If we are going to live as genuine disciples of Jesus Christ then we are going to need to live courageously. As you take a look back through Scripture you see that those who sought to truly worship God and obey him were often called to exhibit courage in the face of fear – Abraham, Moses, Joshua, David, Elijah, Jeremiah, Daniel, Shadrach Meshach and Abednego, Peter, John, Paul, Timothy, etc. Jesus doesn’t call his followers to pursue comfort, stability, the approval of others, or societal status.
He’s called us to be salt and light – to love unconditionally, give sacrificially, obey him unreservedly – and this entails living courageously. Of course, Jesus himself, has set us the supreme example in living such a life. Yet, how can we find the sort of courage needed to live this way for Jesus? I believe there are a couple of factors that can help us in that.
1. Keep focused on God. It makes all the difference where our gaze is fixed. When God called Joshua to lead his people into the Promised land (knowing there were significant obstacles to overcome) he commanded Joshua, ’Be strong and courageous. Do not be frightened and do not be dismayed…’ And then God gives Joshua the reason why he need not fear and why he should be of good courage… ‘for the LORD your God is with you wherever you go’ (Joshua 1:9). When Jesus gave his disciples the command to go and make disciples of all nations, he promised to always be with them in that mission (Matthew 28:19-20). The words of Romans 8:31 should inspire us – “if God is for us then who can be against us’? The answer is no one! Our God is with us!
2. Keep focused on the ‘prize’. What leads an athlete to endure great physical and mental pain and to make all kinds of sacrifices’ to be the best? They have their minds focused on the end goal – to win the ‘prize’ (to be the world champion; to get the Olympic gold medal). In Romans 8:18 Paul has the same thing in mind when it comes to enduring hardship for the gospel and living boldly for Jesus – “For I consider that the sufferings of this present time are not worth comparing with the glory that is to be revealed to us.” He knows that the ‘prize’ that awaits him (the glories of eternal life with Jesus) are worth enduring any amount of hardship and suffering in this life. The Apostle Peter writes something similar in 1 Peter 4:12-14, “Beloved, do not be surprised at the fiery trial when it comes upon you to test you, as though something strange were happening to you. But rejoice insofar as you share Christ’s sufferings, that you may also rejoice and be glad when his glory is revealed. If you are insulted for the name of Christ, you are blessed, because the Spirit of glory and of God rests upon you.” It has been said that ’courage is not the absence of fear but rather the judgement that something else is more important than one’s fear’. That something else for the Christian is Jesus Christ and his kingdom.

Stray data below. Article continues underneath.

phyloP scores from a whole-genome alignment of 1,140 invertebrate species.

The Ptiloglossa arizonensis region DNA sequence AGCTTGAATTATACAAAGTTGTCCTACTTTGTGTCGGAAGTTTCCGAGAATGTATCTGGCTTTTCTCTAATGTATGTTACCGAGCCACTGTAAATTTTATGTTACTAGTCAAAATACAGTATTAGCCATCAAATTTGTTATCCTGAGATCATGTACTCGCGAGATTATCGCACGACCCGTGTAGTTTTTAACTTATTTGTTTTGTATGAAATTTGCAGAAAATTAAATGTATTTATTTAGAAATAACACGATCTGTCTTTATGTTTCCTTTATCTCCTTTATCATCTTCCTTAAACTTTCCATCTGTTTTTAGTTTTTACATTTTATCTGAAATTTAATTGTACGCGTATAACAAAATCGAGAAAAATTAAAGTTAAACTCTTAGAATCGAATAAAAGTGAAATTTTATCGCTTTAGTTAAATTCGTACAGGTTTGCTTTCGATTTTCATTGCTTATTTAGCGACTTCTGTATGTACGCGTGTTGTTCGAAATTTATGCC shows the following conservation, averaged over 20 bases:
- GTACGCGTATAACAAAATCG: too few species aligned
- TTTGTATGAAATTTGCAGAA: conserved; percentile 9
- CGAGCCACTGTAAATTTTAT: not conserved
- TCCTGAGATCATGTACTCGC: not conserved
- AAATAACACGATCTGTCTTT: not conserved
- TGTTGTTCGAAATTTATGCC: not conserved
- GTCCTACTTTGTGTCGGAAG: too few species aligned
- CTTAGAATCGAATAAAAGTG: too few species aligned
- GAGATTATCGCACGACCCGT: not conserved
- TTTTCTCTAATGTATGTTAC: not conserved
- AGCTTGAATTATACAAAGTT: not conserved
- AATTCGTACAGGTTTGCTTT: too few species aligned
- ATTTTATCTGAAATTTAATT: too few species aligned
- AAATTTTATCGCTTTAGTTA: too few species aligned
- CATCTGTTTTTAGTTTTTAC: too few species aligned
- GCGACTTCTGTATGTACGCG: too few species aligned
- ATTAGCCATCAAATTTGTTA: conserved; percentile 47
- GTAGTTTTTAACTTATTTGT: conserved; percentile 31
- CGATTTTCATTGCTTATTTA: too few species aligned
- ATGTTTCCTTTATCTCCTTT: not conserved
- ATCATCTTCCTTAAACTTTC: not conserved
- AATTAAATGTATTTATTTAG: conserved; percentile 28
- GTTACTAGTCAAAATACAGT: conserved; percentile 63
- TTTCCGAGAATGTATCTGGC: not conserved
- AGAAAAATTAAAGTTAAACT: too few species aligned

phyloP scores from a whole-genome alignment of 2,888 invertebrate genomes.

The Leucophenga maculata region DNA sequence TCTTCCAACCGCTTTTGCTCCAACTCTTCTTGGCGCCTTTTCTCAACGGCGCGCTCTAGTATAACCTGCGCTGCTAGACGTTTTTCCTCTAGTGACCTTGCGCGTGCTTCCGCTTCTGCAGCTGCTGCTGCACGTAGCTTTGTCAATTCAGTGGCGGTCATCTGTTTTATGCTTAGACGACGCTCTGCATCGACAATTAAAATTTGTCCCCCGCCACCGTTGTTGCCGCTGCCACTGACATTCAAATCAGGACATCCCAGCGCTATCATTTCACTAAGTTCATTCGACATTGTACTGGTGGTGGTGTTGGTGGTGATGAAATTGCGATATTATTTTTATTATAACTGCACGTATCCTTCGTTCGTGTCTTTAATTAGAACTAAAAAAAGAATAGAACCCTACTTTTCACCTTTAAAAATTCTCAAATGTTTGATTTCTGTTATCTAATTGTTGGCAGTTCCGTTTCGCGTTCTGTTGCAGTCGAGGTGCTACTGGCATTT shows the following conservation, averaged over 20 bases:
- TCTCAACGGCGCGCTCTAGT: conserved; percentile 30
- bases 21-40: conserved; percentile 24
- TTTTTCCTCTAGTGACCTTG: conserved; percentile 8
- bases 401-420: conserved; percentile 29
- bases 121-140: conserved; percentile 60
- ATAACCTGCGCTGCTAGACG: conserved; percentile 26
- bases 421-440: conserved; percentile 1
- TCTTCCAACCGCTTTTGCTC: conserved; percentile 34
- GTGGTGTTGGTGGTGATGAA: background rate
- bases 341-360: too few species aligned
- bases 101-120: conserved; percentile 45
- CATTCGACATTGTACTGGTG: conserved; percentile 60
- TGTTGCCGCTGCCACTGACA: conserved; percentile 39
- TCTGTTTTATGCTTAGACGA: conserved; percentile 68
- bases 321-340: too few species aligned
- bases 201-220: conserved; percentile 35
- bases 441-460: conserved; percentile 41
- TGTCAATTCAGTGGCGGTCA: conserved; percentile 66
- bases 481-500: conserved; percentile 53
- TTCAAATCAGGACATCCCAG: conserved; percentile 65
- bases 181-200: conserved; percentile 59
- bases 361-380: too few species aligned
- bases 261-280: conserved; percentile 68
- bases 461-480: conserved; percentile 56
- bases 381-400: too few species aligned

3. Keep encouraging one another. The Christian life is not meant to be lived in isolation. There is a reason that God has placed us in his family when he saved us. Paul urges the Thessalonian believers to ’encourage one another and to build one another up’ (1 Thessalonians 5:11). The writer of Hebrews urges believers not to give up meeting together but to encourage each other in the faith (Hebrews 10:25). If we are going to stand firm in the faith amidst the opposition of the world then we need to do so in Christian community. Similarly, if we are going to be a strong witness for Jesus – to have courage to not only live out our faith but to speak to others about it as well – we will need to do so together.
I hope these words encourage and inspire you to live courageously for Jesus this week.